Dusty Springfield was one of the most unfortunate persons ever to be famous. She was gay and/or bi-sexual when it wasn‘t fashionable to be, and she made several disastrous career choices that have diminished her legacy. She suffered from stage fright, fan fright, and microphone fright. In spite of making half a dozen of the most gorgeous and moving pop recordings ever, she felt inadequate. She spent her life wound up as tightly as a spring ready to snap, as self-absorbed as Phil Ochs who did self-destruct, as lonely as Tim Hardin who wasted his talent and his immeasurable gift, and as close to the line as Chet Baker or Janis Joplin. That she lived to be fifty-seven and died of cancer on March 2, 1999 is a miracle, since her lifestyle and personal complications were on a collision course with death long before she reached forty. However, it‘s easy to forget all that when you listen to her sing. She had The Cry alright, and it could move you in unexpected ways.
She was in love with American soul music and her sultry, creamy voice was ideally suited to that style of music. At her funeral Elton John said she was “the greatest white singer that ever has been.” So what went wrong?
Dusty was chronically unlucky with her choice of songs and her choice of producers. Time after time she was either let down or she let herself down by singing the wrong material. That‘s why even her Greatest Hits album tends to be uneven. There are half a dozen spectacular songs and a dozen or so average numbers that scarcely belong in anyone‘s repertoire. She was over-produced so much of the time because she had a powerful voice that could easily shine in front of big productions. However, she did her best work with intimate songs, where she seemed to singing at half-voice and still managed to project to the core of the listener. I‘ll give you two examples of this:
“What Are You Doing The Rest of Your Life?” is a song from 1969 composed by Michel Legrand working with the husband and wife team of Marilyn and Alan Bergman, and has been recorded by Sarah Vaughn, Frank Sinatra, Rosemary Clooney, Barbra Streisand and many others. Dusty almost whispers the song but projects such sincerity and a compelling depth of feeling unattainable by most pop singers.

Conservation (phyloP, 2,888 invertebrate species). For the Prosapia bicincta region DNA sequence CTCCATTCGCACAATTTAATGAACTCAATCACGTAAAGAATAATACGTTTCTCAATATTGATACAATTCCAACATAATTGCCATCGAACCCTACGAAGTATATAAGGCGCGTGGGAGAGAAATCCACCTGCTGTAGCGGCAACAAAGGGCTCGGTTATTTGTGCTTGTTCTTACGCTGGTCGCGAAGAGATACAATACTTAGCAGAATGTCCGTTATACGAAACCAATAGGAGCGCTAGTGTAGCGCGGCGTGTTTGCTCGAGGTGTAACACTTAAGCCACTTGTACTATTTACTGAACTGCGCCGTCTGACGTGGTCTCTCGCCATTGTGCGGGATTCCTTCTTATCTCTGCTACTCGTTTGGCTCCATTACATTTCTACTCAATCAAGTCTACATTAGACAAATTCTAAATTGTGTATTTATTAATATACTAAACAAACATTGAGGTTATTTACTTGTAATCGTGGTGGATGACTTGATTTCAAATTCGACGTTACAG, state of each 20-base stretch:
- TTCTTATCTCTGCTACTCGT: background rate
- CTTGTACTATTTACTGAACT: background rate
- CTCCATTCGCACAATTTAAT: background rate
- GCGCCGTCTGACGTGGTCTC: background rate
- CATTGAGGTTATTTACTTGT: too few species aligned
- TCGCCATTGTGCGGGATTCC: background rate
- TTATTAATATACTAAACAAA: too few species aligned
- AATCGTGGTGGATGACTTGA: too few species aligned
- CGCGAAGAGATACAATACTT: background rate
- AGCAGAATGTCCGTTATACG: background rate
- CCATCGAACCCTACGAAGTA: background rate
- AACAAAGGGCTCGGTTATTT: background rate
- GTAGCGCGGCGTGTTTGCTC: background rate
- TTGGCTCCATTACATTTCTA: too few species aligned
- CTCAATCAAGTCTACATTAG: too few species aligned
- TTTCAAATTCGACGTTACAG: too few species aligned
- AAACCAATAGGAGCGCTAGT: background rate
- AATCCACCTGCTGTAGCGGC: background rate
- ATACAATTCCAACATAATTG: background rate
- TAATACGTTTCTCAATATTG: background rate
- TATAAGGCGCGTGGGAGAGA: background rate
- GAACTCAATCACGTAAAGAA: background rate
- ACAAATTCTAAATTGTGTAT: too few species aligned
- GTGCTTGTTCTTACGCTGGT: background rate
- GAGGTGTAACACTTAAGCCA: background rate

“Son Of A Preacher Man” from the album Dusty In Memphis is her greatest achievement, although it was notoriously the most difficult to wrest from her. Her career had suffered after her early big hits such as “I Only Want To Be With You”, and “Wishing and Hoping”. Part of this was due to the Beatles and their move away from hit singles towards more complex material. It‘s easy to forget that The Beatles dominated almost every aspect of Sixties music, so much so that they destroyed many a great musical career. Roy Orbison was one of the few to survive the British onslaught, and even though Dusty was herself British, there was a perception that her style of music, geared to the short single, had become outdated. Dusty left her record company and joined Atlantic Records because of their commitment to soul music, and Atlantic set her up in a recording session in their Memphis studios. She walked into the session to find many of her heroes there and she was so intimidated by them that she didn‘t record a single vocal track. The producer, Jerry Wexler, said Dusty had a massive inferiority complex.
Dusty retreated to New York to a hotel room, where she listened to the session tapes over and over again. Finally she got up the courage to lay down the vocals in a New York studio, wearing headphones with the instrumental tracks blasting into her ears at inhuman volumes. She finished the tracks and didn‘t like them at all. It was only when the album started selling well and getting great reviews that she came to realize she had accomplished something magnificent.
The Memphis horns, the superb backup singers, and Dusty‘s heartfelt approach turned “Son of a Preacher Man” into the first hit she‘d had for a couple of years. It would prove to the last major impact she made on the charts. She had a brief lift to her career and then stumbled into alcohol, drugs, and a potent but challenging relationship with the Canadian rock singer Carol Pope. Dusty never regained her moment of greatness she experienced with that Memphis record. Perhaps she never knew, or was reluctant to accept, just how good she was.
Brian Miller is the Publisher and co-Editor of Vivascene. A former record store owner and business writer, his interests range from vinyl records and high performance audio to design, photography, and succinct writing. Email: email@example.com